The indie scene is getting to the point of saturation. After the initial boom in the last five to ten years thanks to Steam, current generation consoles are also embracing indie titles more than before with the ID@Xbox program just one example. It almost comes to the point where we have to weed out the stellar experiences from those just trying to cash in on nostalgia with buggy, quickly produced rip offs with no quality or unique features. That brings us to Albert & Otto: The Adventure Begins, which thankfully doesn’t fall into the latter category. But does it have enough to make it a stand out experience?
Developed and published by K Bros Studio, Albert &Otto originally released on Steam in late 2015. You take control of Albert, and his sisters mystical bunny Otto. After the disappearance of Albert’s sister, it is your job to discover where she is and bring her back home safely. The world is set in pre-World War II Germany, an interesting and rather unique location for the video game world. Although it’s not overly obvious at first, the more you progress the more you discover something sinister is going on.
Casting itself as a puzzle platformer, you’ll need to work your way through the world carefully but logically. Whilst there puzzle elements don’t particularly offer up anything new as such, they feel adequate for the experience at hand. The early stages offer up a taster of more simplistic conundrums which as you would expect, become tougher as you progress. The environment is used in different ways to help you solve some areas. If there’s a sheep nearby, it’s highly likely the poor animal will need to be used in some capacity to help you progress.
The platforming is basic, but that’s all it needs to be. Once equipped with Otto in an almost Banjo-Kazooie like partnership with him on your back, you gain the ability to double jump. Drop Otto off at a power switch and you can use an electric ability to turn on switches. It’s basic, but simple strategies that work. Very much if it isn’t broke, don’t fix it. In terms of control, there is a fluid feel to the game. You can tell that there’s been love and attention as opposed to other indie titles which can feel sloppy in control and just a little rushed. At the time of review, only a few minor bugs were present which led to a couple of reloads of the game. This isn’t game breaking by any means (especially if you’ve got used to a barrage of crashing in a certain battle royale game) but it did hamper the experience a little bit with one example being your gun not working, or sound completely vanishing.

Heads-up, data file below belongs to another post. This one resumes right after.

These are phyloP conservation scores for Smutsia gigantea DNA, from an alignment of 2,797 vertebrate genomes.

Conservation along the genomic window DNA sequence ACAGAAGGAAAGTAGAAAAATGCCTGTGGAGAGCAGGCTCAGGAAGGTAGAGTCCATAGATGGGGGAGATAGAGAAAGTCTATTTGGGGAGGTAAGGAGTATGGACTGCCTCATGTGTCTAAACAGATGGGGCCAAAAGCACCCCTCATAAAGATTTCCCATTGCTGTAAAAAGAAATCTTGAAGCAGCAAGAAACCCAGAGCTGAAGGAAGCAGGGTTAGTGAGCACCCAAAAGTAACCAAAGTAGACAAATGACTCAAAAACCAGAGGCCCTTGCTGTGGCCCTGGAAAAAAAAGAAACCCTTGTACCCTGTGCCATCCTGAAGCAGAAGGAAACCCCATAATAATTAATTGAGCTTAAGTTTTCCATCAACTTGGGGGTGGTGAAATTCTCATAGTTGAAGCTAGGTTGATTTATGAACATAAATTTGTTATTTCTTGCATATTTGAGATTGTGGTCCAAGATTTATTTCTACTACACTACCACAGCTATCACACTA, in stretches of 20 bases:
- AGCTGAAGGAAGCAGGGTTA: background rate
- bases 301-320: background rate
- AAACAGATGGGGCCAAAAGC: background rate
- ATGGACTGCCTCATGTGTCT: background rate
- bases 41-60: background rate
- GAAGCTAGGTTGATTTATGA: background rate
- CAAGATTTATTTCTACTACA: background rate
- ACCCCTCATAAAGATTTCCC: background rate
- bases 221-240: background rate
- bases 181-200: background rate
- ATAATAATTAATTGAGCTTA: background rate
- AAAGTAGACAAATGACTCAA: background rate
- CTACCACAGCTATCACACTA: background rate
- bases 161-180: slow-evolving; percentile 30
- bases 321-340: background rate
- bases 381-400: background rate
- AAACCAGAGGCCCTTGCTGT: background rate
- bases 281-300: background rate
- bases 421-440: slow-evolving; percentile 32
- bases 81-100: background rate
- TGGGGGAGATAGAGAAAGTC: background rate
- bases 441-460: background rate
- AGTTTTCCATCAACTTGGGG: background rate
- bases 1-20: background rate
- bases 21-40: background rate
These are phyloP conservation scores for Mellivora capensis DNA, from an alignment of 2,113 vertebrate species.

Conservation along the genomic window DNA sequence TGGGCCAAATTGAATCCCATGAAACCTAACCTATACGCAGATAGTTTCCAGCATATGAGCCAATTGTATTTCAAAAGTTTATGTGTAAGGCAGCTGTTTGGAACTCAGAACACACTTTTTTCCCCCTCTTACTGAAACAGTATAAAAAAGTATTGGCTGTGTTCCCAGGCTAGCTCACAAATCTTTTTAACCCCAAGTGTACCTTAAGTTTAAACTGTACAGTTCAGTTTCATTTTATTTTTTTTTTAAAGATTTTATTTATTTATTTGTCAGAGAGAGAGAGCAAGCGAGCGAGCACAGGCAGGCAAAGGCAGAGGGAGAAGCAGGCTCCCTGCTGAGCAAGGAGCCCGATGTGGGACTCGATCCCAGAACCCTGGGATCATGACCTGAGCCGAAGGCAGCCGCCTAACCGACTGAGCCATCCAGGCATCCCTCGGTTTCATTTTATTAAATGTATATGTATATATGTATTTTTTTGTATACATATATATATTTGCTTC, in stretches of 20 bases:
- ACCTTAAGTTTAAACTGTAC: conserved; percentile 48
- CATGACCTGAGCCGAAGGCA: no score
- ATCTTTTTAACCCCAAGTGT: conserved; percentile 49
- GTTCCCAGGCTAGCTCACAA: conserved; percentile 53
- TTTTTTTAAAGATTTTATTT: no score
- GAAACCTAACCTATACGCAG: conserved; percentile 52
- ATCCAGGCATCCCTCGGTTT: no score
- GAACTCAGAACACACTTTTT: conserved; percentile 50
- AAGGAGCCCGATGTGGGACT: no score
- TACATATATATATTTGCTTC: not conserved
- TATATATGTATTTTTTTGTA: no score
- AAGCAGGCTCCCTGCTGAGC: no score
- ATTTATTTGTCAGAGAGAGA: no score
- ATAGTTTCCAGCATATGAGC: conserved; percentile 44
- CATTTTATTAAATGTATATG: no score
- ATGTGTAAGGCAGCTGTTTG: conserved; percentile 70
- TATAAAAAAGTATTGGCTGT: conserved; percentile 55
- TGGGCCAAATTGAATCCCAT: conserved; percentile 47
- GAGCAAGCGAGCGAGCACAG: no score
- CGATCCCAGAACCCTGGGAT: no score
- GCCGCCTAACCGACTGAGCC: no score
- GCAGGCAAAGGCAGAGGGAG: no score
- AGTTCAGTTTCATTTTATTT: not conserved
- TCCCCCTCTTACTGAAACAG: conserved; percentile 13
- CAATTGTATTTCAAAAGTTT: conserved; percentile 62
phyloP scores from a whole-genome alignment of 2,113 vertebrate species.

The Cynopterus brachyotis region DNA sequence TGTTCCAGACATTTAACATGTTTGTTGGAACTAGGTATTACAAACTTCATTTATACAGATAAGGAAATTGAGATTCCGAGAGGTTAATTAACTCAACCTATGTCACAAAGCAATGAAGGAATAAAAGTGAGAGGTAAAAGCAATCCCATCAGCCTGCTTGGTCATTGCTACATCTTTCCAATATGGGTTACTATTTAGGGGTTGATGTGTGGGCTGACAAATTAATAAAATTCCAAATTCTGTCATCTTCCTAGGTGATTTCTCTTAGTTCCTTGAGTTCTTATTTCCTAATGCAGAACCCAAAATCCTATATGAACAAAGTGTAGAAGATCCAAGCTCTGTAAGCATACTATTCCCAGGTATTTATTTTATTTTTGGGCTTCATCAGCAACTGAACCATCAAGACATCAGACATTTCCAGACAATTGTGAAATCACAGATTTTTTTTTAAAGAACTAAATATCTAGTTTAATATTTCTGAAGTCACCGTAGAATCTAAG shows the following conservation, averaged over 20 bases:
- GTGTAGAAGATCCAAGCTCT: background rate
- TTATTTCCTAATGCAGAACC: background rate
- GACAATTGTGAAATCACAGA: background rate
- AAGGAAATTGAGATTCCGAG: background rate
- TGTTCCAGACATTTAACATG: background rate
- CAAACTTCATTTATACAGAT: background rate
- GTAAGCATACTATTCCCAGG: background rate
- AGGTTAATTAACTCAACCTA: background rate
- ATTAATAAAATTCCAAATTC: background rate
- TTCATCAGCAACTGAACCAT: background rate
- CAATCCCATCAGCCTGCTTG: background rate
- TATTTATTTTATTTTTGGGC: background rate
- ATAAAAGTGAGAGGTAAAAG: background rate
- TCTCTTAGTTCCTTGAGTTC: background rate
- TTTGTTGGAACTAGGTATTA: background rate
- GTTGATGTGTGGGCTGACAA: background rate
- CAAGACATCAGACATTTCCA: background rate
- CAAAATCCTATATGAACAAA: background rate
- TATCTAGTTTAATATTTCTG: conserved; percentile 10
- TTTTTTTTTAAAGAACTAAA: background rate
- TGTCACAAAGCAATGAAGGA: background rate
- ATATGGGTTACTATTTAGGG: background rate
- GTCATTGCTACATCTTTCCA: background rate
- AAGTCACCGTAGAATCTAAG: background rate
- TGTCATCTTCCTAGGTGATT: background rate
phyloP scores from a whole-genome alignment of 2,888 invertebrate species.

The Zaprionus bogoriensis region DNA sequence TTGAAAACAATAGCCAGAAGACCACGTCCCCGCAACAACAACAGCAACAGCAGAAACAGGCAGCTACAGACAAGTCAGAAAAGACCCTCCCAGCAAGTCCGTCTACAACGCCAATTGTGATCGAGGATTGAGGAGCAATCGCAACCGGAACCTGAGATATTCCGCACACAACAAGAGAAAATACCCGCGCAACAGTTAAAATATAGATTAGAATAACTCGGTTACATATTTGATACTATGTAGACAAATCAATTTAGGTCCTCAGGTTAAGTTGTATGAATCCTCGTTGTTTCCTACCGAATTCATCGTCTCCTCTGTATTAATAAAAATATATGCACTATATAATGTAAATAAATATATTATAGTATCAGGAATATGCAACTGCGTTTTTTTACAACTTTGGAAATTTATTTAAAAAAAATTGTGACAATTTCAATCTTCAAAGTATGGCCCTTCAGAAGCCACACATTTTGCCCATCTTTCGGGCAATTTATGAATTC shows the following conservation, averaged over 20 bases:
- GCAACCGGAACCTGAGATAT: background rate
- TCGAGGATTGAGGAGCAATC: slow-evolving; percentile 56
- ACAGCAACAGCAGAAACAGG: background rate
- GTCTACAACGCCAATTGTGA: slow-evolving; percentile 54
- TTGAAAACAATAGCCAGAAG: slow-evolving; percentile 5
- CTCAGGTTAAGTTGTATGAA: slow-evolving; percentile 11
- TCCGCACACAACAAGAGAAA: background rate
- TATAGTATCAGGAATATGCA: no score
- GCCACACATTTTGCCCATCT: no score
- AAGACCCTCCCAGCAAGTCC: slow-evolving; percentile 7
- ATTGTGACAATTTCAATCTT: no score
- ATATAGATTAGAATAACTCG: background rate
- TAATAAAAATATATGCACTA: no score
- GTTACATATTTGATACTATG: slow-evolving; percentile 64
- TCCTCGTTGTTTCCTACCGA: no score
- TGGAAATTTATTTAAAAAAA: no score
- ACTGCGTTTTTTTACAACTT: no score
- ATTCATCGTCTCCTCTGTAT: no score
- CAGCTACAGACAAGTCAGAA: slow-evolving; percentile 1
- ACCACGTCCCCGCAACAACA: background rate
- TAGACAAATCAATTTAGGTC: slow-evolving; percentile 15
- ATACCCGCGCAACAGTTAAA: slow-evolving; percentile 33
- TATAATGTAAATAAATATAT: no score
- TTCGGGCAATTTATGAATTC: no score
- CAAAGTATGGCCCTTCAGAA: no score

There is some obvious inspiration taken from Limbo, with the title featuring predominantly black and white graphics. This is neatly combined with splashes of red at certain parts, and Otto to give a crisp feel to the overall look of the game. It’s well crafted, and a pleasure to look at with some excellent artwork produced. This adds to the games overall feel and gives a bit more quality alongside the gameplay.
The games soundtrack is also just as good as the graphics. Featuring slow eerie backdrops to give almost a haunting feel to the situation. Bearing n mind this is set just before World War II, it does a great job of enhancing your environmental senses.
Dependent on your own skill level, you may blitz through a first playthrough in two – three hours. Albert & Otto in this sense is by no means a game that will keep you entertained for long periods. But it doesn’t detract too much from the experience. There’s plenty of achievements to come back for, especially completing certain bosses and a full run through with few deaths.
K Bros have developed a little slice of puzzle platforming greatness in the modern era. Not one part of the game echoes nostalgia. And it doesn’t set out to. What it does achieve is a fluid modern puzzle platform experience that whilst may not be the best on the market, positions itself as a strong contender. And although not flawless, fans of the genre should check this out. Plus it’s got a bunny, no one can resist them, right?
Albert & Otto: The Adventure Begins is available now on the Xbox Store, priced £9.59
- Overall - /100/10
Albert & Otto may have taken its time to come to Xbox, but for fans of the puzzle platform genre, it was worth the wait. This isn’t going to keep you entertained for an all day gaming session by any means, but it’s art, gameplay and puzzles deliver an experience worthy of any fans digital collection.